1. Antisemitism and racism are surging among the left and right. 
Across the nation, the number of documented antisemitic incidents reached a new record in 2022, while most Black Americans believe racism will get worse in their lifetimes. Helping drive these concerning trends are political forces on the far left and right. Local chapters of the far-left Democratic Socialists of America have been condemned for celebrating Hamas and its recent attack on Israeli civilians. Meanwhile, federal law enforcement officials have identified far-right white nationalist groups like the Proud Boys as “the biggest domestic terrorism threat to the country,” and the Proud Boys have also hosted far-right members of Congress at speaking events. 

2. Only 58 percent of Americans believe tolerance is an important value. 

According to Wall Street Journal survey, only 58 percent of Americans consider tolerance an important value, which is 22 percentage points lower than just four years ago. 

3. A growing number of voters feel the two parties have become too extreme.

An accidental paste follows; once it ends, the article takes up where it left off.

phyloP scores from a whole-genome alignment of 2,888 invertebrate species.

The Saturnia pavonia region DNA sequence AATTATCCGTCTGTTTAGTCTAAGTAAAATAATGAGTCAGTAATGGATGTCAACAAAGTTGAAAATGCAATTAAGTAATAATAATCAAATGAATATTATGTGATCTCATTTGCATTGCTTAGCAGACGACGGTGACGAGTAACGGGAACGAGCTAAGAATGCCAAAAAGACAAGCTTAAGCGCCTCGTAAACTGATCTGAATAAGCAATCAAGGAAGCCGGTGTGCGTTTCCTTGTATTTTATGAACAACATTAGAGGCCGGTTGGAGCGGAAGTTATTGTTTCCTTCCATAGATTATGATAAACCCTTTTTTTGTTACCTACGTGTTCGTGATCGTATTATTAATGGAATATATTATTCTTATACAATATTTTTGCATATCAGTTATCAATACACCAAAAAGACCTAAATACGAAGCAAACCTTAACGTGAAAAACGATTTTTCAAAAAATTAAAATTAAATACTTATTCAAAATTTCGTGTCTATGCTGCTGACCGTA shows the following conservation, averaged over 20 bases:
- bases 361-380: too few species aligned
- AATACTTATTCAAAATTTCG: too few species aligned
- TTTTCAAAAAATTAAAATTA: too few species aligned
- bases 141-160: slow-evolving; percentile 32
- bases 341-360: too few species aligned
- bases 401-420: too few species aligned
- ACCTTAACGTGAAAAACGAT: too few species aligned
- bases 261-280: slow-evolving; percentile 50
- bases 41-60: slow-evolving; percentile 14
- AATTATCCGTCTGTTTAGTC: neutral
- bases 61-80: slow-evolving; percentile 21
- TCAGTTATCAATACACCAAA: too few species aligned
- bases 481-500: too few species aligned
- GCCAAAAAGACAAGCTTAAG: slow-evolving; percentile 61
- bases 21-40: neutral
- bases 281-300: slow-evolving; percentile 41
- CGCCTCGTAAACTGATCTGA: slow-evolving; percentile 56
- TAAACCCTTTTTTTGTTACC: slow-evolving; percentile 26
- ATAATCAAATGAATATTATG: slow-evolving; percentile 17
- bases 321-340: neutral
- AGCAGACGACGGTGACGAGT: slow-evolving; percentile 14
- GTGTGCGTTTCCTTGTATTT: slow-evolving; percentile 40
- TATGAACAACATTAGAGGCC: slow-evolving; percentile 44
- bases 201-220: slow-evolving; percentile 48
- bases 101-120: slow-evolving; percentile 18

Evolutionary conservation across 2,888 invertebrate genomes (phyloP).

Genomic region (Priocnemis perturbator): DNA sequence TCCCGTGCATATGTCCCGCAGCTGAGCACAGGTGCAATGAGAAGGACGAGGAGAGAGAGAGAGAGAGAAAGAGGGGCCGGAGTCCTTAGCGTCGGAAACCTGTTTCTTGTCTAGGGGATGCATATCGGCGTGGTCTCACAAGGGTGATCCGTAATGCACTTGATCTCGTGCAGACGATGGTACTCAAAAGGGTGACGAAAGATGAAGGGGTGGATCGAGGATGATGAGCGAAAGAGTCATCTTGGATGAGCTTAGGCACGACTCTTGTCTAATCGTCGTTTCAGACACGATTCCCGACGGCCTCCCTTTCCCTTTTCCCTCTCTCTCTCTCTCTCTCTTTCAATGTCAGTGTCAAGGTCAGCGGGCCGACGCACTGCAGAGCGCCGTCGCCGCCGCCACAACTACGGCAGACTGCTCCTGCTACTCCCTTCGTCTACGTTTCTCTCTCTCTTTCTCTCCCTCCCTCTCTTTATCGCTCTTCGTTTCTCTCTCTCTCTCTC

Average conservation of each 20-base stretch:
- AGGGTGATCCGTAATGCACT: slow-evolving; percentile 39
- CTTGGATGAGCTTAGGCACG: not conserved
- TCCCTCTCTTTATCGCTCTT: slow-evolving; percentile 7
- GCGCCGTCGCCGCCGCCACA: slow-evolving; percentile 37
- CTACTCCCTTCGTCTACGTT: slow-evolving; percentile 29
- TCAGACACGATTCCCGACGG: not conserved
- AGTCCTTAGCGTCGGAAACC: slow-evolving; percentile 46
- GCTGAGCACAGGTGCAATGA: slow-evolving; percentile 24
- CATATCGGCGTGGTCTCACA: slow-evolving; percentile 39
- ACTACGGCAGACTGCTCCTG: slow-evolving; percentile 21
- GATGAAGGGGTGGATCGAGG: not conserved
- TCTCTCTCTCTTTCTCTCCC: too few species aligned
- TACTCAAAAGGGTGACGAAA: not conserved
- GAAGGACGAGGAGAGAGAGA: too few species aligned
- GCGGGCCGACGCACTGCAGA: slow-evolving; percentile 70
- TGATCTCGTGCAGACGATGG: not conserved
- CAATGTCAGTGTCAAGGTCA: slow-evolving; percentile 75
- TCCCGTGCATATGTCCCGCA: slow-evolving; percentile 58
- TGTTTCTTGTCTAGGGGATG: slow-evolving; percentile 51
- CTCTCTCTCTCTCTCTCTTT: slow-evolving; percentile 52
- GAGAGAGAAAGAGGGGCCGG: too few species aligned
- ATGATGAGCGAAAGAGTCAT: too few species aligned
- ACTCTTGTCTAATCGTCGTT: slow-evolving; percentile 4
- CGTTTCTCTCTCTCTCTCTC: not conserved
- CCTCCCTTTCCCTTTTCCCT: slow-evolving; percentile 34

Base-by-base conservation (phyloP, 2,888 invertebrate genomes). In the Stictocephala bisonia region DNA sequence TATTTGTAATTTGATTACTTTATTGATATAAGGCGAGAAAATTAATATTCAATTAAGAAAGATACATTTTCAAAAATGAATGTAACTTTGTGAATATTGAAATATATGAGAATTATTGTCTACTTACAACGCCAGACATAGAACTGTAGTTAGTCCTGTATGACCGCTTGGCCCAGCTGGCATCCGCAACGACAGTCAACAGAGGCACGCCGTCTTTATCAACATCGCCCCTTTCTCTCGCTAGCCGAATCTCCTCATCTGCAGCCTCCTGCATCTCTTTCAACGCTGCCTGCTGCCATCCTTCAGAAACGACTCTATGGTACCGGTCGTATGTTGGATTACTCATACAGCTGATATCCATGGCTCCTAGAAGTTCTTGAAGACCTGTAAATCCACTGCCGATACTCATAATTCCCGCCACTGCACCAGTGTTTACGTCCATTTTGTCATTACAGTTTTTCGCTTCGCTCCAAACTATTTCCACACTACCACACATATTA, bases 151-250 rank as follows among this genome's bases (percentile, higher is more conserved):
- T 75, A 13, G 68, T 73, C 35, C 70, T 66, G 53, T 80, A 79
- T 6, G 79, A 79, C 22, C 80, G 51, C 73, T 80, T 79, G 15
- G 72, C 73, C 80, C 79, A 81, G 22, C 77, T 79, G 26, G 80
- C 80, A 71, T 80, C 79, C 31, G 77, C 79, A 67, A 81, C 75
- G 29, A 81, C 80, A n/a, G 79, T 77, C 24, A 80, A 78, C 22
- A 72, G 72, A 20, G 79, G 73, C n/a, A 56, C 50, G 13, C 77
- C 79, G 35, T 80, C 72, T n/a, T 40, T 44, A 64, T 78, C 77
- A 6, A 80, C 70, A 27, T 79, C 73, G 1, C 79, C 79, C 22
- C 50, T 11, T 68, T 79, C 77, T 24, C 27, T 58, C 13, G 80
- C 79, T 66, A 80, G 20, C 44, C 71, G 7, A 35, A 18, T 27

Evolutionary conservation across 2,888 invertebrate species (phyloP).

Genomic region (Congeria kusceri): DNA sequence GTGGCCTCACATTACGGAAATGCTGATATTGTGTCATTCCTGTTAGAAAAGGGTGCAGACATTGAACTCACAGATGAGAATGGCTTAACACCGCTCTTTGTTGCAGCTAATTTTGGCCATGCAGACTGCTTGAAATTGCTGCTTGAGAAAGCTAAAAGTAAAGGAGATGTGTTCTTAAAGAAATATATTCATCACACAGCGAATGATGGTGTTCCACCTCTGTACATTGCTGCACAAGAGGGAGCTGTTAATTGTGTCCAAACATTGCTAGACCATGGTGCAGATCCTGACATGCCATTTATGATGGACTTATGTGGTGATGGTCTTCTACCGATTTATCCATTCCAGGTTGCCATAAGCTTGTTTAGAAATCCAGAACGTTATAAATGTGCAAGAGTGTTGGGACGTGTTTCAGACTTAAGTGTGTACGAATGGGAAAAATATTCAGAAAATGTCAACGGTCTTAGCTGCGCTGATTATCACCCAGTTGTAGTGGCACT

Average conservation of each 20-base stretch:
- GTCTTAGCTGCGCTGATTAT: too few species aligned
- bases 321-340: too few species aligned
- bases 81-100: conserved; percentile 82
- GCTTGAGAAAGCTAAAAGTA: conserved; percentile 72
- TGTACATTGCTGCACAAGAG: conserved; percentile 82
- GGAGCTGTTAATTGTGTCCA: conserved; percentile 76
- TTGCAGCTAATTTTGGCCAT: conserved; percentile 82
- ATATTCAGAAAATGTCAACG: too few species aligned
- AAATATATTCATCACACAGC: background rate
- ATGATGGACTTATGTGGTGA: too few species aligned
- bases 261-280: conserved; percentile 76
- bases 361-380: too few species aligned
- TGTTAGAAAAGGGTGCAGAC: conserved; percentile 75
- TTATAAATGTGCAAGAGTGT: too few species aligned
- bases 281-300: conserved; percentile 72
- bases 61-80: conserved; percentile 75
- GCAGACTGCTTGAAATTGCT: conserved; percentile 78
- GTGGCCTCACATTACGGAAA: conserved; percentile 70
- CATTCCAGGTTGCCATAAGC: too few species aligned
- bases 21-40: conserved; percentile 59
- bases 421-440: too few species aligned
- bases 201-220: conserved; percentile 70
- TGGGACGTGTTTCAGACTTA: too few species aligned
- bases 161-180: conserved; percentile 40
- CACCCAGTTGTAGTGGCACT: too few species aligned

It's not just a few individuals or outlier groups that feel disaffected by the current political parties. There is a growing perception among the American electorate that both major political parties have become too extreme. A 2022 CNN poll found that about half of American voters think so. When parties move toward extremes, they leave behind a large swath of moderates who feel politically homeless

Joe Biden’s Sweeping New Executive Order Aims to Drag the US Government Into the Age of ChatGPT


JOE BIDEN WANTS the US government to make wider use of artificial intelligence—and to keep commercial AI on a tighter leash. Those are two prominent themes of a sprawling executive order Biden will sign today, which issues dozens of directives for federal agencies to complete within the next year, on topics ranging from national security and immigration to housing and healthcare.

The order places reporting requirements on companies developing powerful AI technology, such as that behind OpenAI's ChatGPT. Biden will use the Defense Production Act, a law that can compel businesses to take actions in the interest of national security, to require the makers of large AI models to report key information to the government, including when they are training a new model and what cybersecurity protections they have.